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FACSIMILES “TEXTS: AND NOTES s:0 343.40 ioaddadawrer i eesedeees PREPAGE: os dcdiint heireasie tion ease Aha eee aw aes aware

CONCERNING : SEQUENCES 3 e035 cenwacetaciw tne tee canoe es Origin and history of sequences Tropi, Farciture, Laudes, Prosa, Sequentia Cantus alleluiaticus 10th century, St. Gall, Notker Balbulus Develop- ment of syllabic songs into freer forms Emancipation from the Cantus allelu- iaticus Significance for melodic development and musical form Popular form in contradistinction to that of Gregorian chant Antiphonal choirs Older and newer textual forms Strophic structure, half-strophes and whole strophes Rhyme and rhythm, Trochees Structure of melodies Melodic section, period, repetition —- Modes, “Dorian” and “Mixolydian” Hymns Difference between hymns and sequences.

NOTATION che dettecs arene se enous seas achat hl eraaee aad

Latin choral notes Gothic choral notes (“Hufeisenschrift”) Single and grouped

notes Rhythmic question Rhythm and metrical texts Guido d’Arezzo

_Mora vocis and pauses Double notes, “Bivirga” and “Pressus” Neume liquescentes, Plica Different clefs —- Custos.

LIBER DATICUS: LUNDENSIS sac sn 8iuvcan cs haeadeee tare in hes

Contents of Ms. -- Earlier editions The 2 music folios with sequences Origin and significance Danish or foreign? Relations of France and Denmark University of Paris, Adam de Saint-Victor Eskil, Absalon, Andreas Suneson.

SEQUENCE I Ab arce siderea Textual contents and metre French character of music Comparison with French sequences Modes and Ambitus Facsimiles Text Melody Analysis of melody .....

SEQUENCE II Lux iocunda, lux insignis Adam de Saint-Victor Text and metre Melodies the same as for “Lauda Sion salvatorem” and 8 other sequences Mode, “authentic” and “plagal” forms Classic character Irregularities —- Characteristic combinations of intervals Text Melody Later inscription upon Ms..................00008

SEQUENCE Ill Alleluia nunc decantet De apostolis troparium St. Gall school Oldest sequences, Prosa Metrical tendencies and assonance _ Archaic character of the music Syllabic song, melismas Irregular structure Dissimilar sectional parts Mode Signature Text Melody Later example of this sequence in Reichenau Codex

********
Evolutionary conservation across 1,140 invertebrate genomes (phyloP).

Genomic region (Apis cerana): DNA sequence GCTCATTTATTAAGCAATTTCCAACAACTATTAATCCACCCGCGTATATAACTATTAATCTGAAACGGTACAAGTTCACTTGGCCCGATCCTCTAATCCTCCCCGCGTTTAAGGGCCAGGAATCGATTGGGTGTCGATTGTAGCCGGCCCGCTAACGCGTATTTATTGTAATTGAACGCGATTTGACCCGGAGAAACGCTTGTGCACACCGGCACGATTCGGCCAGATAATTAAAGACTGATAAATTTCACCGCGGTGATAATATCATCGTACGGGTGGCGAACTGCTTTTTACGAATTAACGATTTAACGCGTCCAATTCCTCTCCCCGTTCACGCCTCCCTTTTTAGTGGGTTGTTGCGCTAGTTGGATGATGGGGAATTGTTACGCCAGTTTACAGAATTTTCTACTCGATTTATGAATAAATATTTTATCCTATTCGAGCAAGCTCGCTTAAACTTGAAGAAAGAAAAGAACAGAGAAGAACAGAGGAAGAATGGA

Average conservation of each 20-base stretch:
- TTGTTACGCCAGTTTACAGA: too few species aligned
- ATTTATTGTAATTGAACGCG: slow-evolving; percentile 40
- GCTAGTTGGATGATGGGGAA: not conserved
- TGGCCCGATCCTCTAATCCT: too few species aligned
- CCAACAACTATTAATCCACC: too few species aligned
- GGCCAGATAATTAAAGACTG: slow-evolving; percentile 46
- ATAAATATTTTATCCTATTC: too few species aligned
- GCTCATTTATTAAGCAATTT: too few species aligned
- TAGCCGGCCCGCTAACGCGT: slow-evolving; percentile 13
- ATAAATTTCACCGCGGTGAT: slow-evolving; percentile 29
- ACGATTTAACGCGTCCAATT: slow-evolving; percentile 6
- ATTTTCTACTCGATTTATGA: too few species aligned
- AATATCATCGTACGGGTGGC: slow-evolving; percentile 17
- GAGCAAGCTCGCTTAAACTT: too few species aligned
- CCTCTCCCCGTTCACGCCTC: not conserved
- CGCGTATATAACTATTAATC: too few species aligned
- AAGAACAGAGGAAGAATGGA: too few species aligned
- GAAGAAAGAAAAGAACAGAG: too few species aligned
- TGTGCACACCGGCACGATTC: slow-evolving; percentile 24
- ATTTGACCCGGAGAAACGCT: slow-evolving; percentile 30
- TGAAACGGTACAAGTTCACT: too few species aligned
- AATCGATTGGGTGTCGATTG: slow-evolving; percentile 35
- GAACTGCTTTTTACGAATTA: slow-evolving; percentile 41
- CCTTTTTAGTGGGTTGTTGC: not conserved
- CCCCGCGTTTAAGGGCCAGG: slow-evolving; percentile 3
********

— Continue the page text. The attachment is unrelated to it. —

LIBER SCOLZ® VIRGINIS .i2442:deecereoestchineaticswaeenn Sequence collection from different periods of the Middle Ages Office of the Blessed Virgin Contents of Codex.

SEQUENCE IV Missus Gabriel de celis | The Annunciation Wide dis- semination Recent Danish editions Question of authorship An- dreas Sunes6n or Adam de Saint-Victor? Chronica Sialandia French investigations of L. Gautier and E. Misset Text Music of the differ- ent Mss. (Codex Brocman 196, Stockholm, Codex germanicus 716, Mu- nich, Codex Liber scole virginis, Lund) Mode and Ambitus Design of music Lyrical moments Analysis of melodies Facsimiles Text Melody......... P ara bratavs-s toie se Pune Sous oe Deus coe ee ade eek

SEQUENCE V Letabundus exultet fidelis chorus Alleluia Originally a Christmas sequence, though frequently otherwise employed Ascribed to St. Bernard(?) Popularity in Middle Ages Numerous imitations Text Melody Melody in other Mss. Parody as Anglo-Norman GrimKine SONG 5-5 fGhan Sadhana Ae eteo se we auld tandems

SEQUENCE VI Gaude Maria, templum summe trinitatis (10th century) One of the oldest sequences - Text Melody ...................5.

SEQUENCE VII Iubilemus in hac die (14th century) Plastic melodies,

without much development Ms. maculate Signature Text INNCIOGY SS ackshs git gee ne hen oe ae aie donate, A aed ah eae a et ae SEQUENCE VIII A rea virga prime matris Eue (11th century) Prose with assonance -— Syllabic song, archaic traits Ms. maculate Text

MeloGy == :Facsimiles f3 tak 2c Ot ehaiten ou id aiiGe eagle ee oes yatees

CODEX GERMANICUS 716 MUNICH. ...................... Paper Ms. (15th century) Large collection of sequences of different periods Gothic choral notation.

SEQUENCE IX Missus Gabriel de celis II Considerable divergences from

melody as given in the Lund Codex Later origin Melodic move- ment disjunct, (“anfractus”), many melismas Frequent change of clefs Also the melody to the 2nd strophe found here Facsimiles Melody

CODEX.. KILONIENSIS ich.se0c ders saws raotiad antec ree eax Copy of the Ordinale S. Kanuti Ducis et Martyris, (1170) Previous recent editions all without notes Complete ritual, with notes, of the Office of St. Canute La- vard The two Feasts of St. Canute Lavard -— Historic significance of music in the Codex.

HYMNUS X (I and II) Sequences and hymns distinct from each other Popular character of hymn First hymn remarkable as it has 2 mel- odies Relations of these melodies Scandinavian character and un- usual key of first melody, pure C major Major keys otherwise not found in medizeval church music Melody therefore unique Second hymn in Ist ecclesiastical mode, “Dorian” Facsimiles Texts Melodies Melodies in time division .......... 0... eee eee eee nee

Pages 41—71 42—55 o0—oO9

62 63—66 6/7—69 71—78

79—102 81—88

SEQUENCE XI Preciosa mors sanctorum Sequence for the Feast of the Passion of St. Canute Lavard, Jan. 7th Text found only in Danish sources Well-constructed melodies, 3rd strophe excepted Mode “Mixolydian”, high register Characteristic use of triad intervals Sub-tonic endings --- Tritone Facsimile Text Melody........ 89—95

SEQUENCE XII Diem festem ueneremur martyris Sequence for Canute Lavard’s Feast of Translation, June 25th Otherwise found only in the Missale Sleswicense Text of regular strophic structure “Dorian” mode (1st and 2nd ecclesiastical modes) Breaks in melodic lines, many me- lismas Melody gradually works up from stationary beginning Char- acter resembling Danish folk-song Composed in Denmark? Used until the last days of Catholicism in Denmark Text Facsimile | (0) 3b eee oa ee ere rane a eee ey ar ee een er eee 96—102